This kindly gentleman, who incidentally is not a blogger, has been ever so generous with not only his time, advice and expertise, he has on occasion shared some of his beautiful plants with me. I really wanted to make the effort for him. Until now, I've always been a bit obsessive when it comes to dead heading and cutting plants back before they got a change to set seed. I didn't want a garden full of unwanted seedlings - my experiences with upturned bird feeders put me right off the idea of allowing plants to set seed freely around my garden.
First lesson learned - identifying which plants I wouldn't mind having more of and just letting them do their own thing. Worse thing that can happen - I spend more time weeding!
|Meconopsis, Primula and Tropaeolum flowers|
|Primula seed head forming|
Lets start with the Primula......
I scoured the internet for tips and advice on how to collect seeds. My friend did give me clear concise instructions but thought it best to do some further research. Since I had so many Primula, I thought that I'd best start with those. Each individual stem was snipped off and placed upside down in a large envelope. Boy, was I surprised by just how many seeds come from one single stem. Each of those whorls held hundred of tiny black seeds. I split the harvest 50/50. Packaged up half to be posted, the remainder was split between sowing some into pots, some scattered around the garden where I would like them to grow and the balance popped into an envelope and stored for a spring sowing.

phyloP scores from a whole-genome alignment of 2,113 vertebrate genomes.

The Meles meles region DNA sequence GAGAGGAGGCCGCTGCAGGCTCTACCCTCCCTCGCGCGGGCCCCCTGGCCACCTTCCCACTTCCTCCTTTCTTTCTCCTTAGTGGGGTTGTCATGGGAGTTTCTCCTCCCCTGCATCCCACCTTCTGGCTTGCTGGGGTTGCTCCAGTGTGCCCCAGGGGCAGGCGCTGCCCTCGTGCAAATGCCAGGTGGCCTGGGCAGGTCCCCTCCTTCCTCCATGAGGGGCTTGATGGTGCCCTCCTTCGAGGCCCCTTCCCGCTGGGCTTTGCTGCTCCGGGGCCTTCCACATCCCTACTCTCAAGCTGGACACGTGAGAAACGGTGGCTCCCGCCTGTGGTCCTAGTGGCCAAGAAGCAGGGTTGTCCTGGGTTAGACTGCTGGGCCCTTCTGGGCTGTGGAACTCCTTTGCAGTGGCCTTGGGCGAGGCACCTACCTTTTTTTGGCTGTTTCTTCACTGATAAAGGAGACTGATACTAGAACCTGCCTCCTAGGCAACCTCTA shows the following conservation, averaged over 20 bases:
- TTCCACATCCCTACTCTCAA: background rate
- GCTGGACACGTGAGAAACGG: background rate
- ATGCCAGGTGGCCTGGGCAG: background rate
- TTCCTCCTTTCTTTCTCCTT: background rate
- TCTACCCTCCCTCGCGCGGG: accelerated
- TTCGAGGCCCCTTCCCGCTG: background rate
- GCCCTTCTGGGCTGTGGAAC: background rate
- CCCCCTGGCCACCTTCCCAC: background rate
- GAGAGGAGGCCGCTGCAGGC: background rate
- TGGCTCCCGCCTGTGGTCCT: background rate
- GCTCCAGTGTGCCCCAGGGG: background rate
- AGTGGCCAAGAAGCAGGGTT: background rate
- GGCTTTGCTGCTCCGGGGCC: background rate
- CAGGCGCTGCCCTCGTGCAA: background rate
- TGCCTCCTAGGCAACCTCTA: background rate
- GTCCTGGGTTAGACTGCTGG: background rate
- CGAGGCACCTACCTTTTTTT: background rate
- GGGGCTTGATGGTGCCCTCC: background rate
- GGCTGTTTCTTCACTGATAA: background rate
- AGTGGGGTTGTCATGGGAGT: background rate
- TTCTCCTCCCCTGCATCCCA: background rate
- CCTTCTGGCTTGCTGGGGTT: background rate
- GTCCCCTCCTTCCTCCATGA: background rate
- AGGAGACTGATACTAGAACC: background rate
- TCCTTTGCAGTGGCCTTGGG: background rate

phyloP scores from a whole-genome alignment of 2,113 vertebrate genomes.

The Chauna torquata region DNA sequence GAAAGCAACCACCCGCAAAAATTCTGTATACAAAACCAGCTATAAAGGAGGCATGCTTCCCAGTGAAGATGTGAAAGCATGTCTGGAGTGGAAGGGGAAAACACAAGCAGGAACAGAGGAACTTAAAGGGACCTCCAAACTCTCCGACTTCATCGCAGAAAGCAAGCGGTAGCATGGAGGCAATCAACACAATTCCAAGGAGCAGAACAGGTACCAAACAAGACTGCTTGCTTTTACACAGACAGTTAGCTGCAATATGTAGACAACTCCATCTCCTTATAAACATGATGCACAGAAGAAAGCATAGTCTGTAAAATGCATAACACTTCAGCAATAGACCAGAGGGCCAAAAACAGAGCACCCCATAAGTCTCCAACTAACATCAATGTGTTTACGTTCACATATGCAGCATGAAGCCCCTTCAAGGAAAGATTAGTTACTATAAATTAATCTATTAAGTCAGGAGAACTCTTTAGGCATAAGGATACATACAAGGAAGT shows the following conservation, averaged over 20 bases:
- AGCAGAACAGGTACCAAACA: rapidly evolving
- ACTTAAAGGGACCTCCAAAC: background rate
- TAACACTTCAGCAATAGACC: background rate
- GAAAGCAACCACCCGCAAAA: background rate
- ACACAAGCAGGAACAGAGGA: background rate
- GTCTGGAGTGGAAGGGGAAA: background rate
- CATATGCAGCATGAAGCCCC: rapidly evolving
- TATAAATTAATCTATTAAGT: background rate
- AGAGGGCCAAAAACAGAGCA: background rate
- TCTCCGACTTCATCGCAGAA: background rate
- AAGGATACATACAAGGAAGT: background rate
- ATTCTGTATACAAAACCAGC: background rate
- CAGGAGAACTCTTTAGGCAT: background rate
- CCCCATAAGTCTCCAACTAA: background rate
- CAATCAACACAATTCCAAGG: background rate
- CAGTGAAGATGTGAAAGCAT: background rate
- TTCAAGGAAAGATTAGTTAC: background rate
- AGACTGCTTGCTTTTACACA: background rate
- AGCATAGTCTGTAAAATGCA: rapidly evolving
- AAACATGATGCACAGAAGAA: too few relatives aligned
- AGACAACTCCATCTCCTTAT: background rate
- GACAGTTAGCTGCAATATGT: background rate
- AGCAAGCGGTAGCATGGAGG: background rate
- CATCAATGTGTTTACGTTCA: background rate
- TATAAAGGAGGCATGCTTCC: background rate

Meconopsis betonicifolia next.....
I had 4 Meconopsis seed pods to play with - each one ready! If I was impressed by just how many seeds I got from the Primula - I was almost taken aback by the amount of seeds which came from these! One seed pod was safely packaged to go south. Along with advice from Brian - The Meconopsis Group had detailed information on what to do with the seed. Apparently they should be sown December - February. I need to store them in a sealed container in the fridge until needed.
Since I had so many I decided to have a wee go at sowing some of the seeds immediately. There was differing advice on how to sow. All agreed that type of compost wasn't vital. Some said seeds should be covered and others disagreed. I decided I'd give both ways a try. If I'm being entirely honest here, I really didn't hold out much hope for success. This was after all my first ever attempt at sowing seeds.
Having ignored the expert advice, on sowing time - I'm very doubtful that these will grow large enough to pot on to bring through winter. It's fairly obviously my definition of sowing finely differs somewhat to the expert's sowing finely. I now have far too many fragile seedling in each section than would recommended. Still, I'm pleased to have got them thus far and I'll just have to see how things pan out! Lesson learned - heed advice, otherwise I would not be worrying if the seedlings will survive winter, would I?
As for the Tropaeolum seeds! I'm still waiting on the pretty blue metallic seeds to dry. I missed an earlier opportunity, some of the seeds have already dropped from the plant.
|Tropaeolum speciosum seeds|
|Packets of seeds stored for spring|
I don't mind telling you all that I really am very pleased with myself, I sort of feel like a real gardener, if you know what I mean. I know one thing for sure, this won't be my last attempt at collecting and sowing seeds. I've singled out a few plants that I'm raring to give a go! Next time though, I will follow advice and not waste viable seed.
I've written this blog as part of a series hosted by Beth @ Plant Postings on Garden Lessons Learned.